Viva Lenoir is Aromatic Department Manager at Éditions Jean Lenoir, the publishing company responsible for Le Nez du Café, Le Nez du Vin, and Le Nez du Whisky. She says that in the case of whisky, specifically single malt Scotch whisky, malted barley is the crucial ingredient.

The barley is soaked in water for up to a day, allowing the grain to germinate, but not to flourish. This brings out the starch inside the grain. Subsequently, this starch is dried, mixed, and milled, before being soaked in water again. This time, however, yeast is added, allowing fermentation to occur. 

During the drying stage of whisky production, a separate chemical reaction occurs. This is known as the Maillard reaction, in which sugars interact with amino acids, resulting in the brownish colour associated with spirits like whisky. This also creates new volatile flavour and aroma compounds.

The Maillard reaction is also an important aspect of coffee roasting; it gives coffee its sweeter flavours and colour as the sugars within the bean caramelise.

As we know, coffee also undergoes a varying degree of fermentation. Fermentation begins as soon as a cherry is picked, and can subsequently be controlled through processing in a number of ways.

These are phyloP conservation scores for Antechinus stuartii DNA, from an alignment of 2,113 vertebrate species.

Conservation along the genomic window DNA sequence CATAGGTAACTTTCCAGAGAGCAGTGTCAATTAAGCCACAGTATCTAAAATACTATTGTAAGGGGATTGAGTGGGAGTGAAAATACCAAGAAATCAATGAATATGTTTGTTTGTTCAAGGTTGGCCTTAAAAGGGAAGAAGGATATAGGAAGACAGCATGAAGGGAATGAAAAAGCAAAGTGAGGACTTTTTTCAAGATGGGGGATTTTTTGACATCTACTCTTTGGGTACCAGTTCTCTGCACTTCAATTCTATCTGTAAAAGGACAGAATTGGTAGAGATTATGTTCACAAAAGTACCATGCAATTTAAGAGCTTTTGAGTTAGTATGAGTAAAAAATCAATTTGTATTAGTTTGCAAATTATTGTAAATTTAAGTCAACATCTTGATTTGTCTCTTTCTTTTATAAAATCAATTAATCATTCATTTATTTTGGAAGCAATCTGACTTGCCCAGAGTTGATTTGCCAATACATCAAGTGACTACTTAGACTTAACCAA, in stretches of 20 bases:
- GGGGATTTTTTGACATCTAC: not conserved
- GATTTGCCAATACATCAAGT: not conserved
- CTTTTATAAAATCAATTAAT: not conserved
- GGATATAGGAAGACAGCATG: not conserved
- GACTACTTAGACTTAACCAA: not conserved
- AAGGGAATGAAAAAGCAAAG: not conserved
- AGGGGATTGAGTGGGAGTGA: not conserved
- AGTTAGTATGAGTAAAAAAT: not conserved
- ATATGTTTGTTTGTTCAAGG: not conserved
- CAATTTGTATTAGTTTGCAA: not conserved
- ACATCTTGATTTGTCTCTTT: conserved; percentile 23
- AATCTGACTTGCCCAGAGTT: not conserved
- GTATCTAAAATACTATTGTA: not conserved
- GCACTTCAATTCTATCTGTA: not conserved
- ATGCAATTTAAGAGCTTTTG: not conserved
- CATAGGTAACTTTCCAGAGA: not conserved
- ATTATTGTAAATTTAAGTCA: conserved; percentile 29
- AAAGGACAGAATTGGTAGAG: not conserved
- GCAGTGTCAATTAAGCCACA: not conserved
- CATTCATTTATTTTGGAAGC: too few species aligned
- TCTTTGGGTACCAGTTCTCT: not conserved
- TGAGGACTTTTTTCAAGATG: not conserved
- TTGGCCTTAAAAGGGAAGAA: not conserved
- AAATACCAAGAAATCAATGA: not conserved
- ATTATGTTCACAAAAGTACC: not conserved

In recent years, experimental processing methods that lean heavily on fermentation have come to be associated with high-scoring specialty coffees. One of the best examples of these is carbonic maceration, first popularised by 2015 World Barista Champion Sasa Sestic. 

The process itself is actually borrowed from winemaking, however. Carbonic maceration involves flushing a tank containing coffee cherries with carbon dioxide, forcing out any residual oxygen and ensuring that the fermentation is entirely anaerobic.

alcohol barrels

How do fermentation vessels vary?

Using the right vessel is more important than you might think. For alcohol in particular, there is a noticeable impact on the final flavour profile.

For example, red wine is usually fermented in oak barrels, resulting in a perceivably smooth flavour. On the other hand, white wine is fermented in stainless steel tanks, which exacerbates its lighter and sharper flavours.

Generally speaking, barrel aging preserves wines and enhances their organoleptic (sensory) properties and chemical composition. It is also said to modify and improve the resulting quality. Furthermore, several chemical reactions are facilitated by the barrel, and the transfer of compounds between wood and wine contributes to complex flavours and aromas. 

When it comes to whisky, barrel aging is key. Viva emphasises that the type of barrel and origin of wood are also important.